But there is more to come. Apparently due to the other tax cuts in his ‘mini budget’, Kwarteng is now going to focus on spending cuts, especially on benefits, that is also likely to be highly unpopular with the public. But since those are unlikely to roil the business and financial sectors, which is what the servants of the oligarchy really care about, stopping those is going to be harder.

Senior MPs warned of further rebellions over reductions in public spending, especially on benefits, which the chancellor has declined to rule out.

The threat came as the Institute for Fiscal Studies (IFS) and the Resolution Foundation said there would need to be significant cuts in public spending unless there were further U-turns on policies announced in the mini-budget last month.

Kwarteng said the government was committed to its radical agenda – and would move soon to deregulate sectors including childcare, agriculture, immigration, planning and financial services.

But he also said the government would take fiscal discipline seriously, saying they were “absolutely committed to being serious custodians of the public purse”.

The Resolution Foundation said that despite Monday’s U-turn, the richest households would still gain almost 40 times as much as poorer families from policies announced in the mini-budget.

“Unless further U-turns are made, the chancellor will need to announce significant spending cuts on 23 November. The scale of those spending cuts is largely unchanged by today’s U-turn,” the thinktank said before the date of the fiscal statement was brought forward.

Paul Johnson, the director of the IFS, said there would still need to be a significant cut to spending in order to balance the books. “Unless he also U-turns on some of his other, much larger tax announcements, he will have no option but to consider cuts to public spending – to social security, investment projects, or public services,” Johnson said.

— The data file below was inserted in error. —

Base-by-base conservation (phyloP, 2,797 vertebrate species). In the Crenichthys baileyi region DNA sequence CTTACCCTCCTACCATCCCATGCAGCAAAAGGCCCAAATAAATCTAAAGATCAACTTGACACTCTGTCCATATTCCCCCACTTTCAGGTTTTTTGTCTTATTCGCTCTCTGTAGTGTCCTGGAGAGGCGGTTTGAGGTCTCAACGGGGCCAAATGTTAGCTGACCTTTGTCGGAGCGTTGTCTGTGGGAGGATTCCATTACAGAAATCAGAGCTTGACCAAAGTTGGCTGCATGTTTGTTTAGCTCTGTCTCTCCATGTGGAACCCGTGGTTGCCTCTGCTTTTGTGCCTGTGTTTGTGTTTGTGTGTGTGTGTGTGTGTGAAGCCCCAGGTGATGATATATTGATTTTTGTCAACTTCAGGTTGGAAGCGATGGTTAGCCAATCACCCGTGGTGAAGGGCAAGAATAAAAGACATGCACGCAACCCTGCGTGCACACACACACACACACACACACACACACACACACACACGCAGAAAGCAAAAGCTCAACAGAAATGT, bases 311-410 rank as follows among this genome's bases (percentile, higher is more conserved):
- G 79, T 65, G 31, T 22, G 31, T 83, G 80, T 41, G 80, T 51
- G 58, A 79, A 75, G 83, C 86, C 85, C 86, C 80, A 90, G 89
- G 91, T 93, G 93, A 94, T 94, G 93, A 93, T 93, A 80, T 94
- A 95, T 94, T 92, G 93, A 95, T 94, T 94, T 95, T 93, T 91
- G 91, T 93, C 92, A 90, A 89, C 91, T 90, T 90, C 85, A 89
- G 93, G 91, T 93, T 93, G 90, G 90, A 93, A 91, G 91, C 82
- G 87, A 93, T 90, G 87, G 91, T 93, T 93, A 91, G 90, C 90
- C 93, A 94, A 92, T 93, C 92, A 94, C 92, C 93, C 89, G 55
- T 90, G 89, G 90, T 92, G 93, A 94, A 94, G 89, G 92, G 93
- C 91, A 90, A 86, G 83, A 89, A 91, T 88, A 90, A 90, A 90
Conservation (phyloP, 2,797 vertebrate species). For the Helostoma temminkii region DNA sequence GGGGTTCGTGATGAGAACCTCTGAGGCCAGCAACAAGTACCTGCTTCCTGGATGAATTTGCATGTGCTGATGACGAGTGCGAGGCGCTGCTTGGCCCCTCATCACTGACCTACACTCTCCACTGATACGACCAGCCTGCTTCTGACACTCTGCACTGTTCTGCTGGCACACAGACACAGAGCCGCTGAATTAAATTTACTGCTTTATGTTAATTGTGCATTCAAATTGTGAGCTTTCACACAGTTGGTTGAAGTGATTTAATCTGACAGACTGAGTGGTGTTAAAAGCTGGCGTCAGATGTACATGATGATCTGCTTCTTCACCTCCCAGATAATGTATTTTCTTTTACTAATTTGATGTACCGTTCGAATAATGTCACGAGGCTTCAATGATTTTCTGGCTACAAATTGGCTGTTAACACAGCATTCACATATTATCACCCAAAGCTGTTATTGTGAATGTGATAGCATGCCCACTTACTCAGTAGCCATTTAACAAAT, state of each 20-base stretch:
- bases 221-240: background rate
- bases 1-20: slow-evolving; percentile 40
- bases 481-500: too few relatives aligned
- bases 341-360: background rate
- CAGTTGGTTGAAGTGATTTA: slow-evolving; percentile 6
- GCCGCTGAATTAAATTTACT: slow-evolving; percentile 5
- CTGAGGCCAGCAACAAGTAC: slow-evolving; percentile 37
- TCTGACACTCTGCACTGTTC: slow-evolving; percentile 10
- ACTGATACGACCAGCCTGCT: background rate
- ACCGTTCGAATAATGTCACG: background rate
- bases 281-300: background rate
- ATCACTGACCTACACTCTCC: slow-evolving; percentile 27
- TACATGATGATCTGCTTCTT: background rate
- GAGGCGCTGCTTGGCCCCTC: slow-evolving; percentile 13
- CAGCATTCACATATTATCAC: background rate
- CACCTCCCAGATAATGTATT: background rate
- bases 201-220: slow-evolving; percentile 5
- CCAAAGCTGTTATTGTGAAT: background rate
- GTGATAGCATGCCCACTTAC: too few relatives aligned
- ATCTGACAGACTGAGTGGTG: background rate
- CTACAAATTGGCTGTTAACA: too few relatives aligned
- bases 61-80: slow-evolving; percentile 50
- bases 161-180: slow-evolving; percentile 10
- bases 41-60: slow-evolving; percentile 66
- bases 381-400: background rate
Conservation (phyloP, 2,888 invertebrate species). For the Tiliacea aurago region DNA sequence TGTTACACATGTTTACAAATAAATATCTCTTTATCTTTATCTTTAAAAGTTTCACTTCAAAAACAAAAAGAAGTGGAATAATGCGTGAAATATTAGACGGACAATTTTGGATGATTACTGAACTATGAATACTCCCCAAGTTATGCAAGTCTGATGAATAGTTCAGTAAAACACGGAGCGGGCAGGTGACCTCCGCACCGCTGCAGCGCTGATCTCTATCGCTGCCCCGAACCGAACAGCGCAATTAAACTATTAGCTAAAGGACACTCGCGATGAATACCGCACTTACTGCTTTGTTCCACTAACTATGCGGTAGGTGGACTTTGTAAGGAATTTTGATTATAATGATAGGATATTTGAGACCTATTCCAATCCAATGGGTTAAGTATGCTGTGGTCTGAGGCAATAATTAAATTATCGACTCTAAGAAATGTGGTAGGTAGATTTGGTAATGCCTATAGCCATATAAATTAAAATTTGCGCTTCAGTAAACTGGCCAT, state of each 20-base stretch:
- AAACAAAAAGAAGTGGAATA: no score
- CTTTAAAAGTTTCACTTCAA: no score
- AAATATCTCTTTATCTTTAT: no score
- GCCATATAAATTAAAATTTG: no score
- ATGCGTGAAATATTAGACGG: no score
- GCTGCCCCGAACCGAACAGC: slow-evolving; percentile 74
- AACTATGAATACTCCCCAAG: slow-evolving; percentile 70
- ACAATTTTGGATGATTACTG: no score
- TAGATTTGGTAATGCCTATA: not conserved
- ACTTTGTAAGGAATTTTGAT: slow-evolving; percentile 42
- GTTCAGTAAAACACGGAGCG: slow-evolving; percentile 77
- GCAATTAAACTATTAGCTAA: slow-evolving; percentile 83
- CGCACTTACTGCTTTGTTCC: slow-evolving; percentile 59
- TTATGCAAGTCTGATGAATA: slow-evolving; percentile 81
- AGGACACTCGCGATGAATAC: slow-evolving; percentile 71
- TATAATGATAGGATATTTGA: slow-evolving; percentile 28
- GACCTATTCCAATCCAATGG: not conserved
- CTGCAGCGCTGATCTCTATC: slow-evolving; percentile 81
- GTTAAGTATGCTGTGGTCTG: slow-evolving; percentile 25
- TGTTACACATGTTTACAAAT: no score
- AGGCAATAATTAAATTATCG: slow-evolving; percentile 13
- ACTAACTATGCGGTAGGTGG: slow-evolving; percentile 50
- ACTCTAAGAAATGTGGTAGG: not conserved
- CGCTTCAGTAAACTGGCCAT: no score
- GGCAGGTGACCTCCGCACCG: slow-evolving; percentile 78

The statement about them being being “serious custodians of the public purse” was eminently risible since their tax cut proposals are a serious kick in the guts to the ‘public purse’.


  1. sonofrojblake says

    There are two and a bit years to go until the last moment we could have a general election.

    Right now, I’ll be impressed if Truss lasts two and a half months. I’ve said already that most of her own party despise her. That was before the shitshow of the last couple of weeks.

  2. ardipithecus says

    This ‘U-turn’ reduces a 45 billion pound revenue reduction to 43 billion. Whoop- de-do.

  3. Pierce R. Butler says

    … there would still need to be a significant cut to spending in order to balance the books.

    Does the UK government actually run a balanced, pay-as-you-go, zero-deficit budget?

    Does any modern nation?

  4. seachange says

    If they’re talking about “needing” to make cuts then “U-turn” massive marketing that word, it is a fake news big lie.

  5. Dunc says

    Does the UK government actually run a balanced, pay-as-you-go, zero-deficit budget?

    No, but there’s a limit to how far (and for what reasons) they can push the deficit before the markets get spooked, at which point borrowing costs start going up -- and since borrowing costs are themselves a large chunk of the deficit, that can get nasty quickly, especially for a nation with a large trade deficit. “Balance the books” is not really an accurate way to phrase it, but the principle is the same.

  6. sonofrojblake says

    especially for a nation with a large trade deficit

    At least we haven’t done anything recently to make that worse, or anything…